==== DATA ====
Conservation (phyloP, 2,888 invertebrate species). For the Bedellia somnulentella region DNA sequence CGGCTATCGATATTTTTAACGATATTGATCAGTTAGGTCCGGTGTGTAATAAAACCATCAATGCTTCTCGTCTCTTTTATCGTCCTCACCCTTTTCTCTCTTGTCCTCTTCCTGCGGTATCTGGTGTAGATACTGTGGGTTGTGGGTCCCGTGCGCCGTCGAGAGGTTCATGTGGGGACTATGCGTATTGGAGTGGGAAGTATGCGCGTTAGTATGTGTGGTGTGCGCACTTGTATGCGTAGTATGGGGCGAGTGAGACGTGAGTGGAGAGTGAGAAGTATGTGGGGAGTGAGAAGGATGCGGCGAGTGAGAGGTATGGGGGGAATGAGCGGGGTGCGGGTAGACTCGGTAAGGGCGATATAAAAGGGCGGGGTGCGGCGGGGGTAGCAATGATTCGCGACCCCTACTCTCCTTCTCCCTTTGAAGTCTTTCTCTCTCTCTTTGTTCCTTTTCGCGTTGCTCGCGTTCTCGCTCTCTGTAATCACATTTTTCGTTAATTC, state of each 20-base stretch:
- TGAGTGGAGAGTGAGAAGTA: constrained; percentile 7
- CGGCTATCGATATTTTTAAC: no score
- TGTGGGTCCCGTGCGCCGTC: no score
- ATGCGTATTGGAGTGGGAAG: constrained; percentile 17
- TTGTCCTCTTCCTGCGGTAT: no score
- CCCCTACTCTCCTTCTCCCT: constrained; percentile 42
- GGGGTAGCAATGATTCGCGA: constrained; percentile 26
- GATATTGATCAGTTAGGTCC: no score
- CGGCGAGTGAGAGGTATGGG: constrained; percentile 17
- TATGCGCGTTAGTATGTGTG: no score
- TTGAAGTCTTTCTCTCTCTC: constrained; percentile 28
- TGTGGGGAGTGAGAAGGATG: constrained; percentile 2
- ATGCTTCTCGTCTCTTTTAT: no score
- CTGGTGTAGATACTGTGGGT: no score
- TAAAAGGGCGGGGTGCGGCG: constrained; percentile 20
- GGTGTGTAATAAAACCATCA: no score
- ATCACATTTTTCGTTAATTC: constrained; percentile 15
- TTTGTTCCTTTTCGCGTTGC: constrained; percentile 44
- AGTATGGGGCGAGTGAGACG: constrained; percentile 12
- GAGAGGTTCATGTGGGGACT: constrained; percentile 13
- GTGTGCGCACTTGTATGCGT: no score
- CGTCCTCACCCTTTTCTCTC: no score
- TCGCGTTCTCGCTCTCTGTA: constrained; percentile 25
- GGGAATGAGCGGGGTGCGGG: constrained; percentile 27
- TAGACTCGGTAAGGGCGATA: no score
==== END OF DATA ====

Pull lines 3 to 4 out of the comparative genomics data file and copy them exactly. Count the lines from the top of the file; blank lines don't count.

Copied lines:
- CGGCTATCGATATTTTTAAC: no score
- TGTGGGTCCCGTGCGCCGTC: no score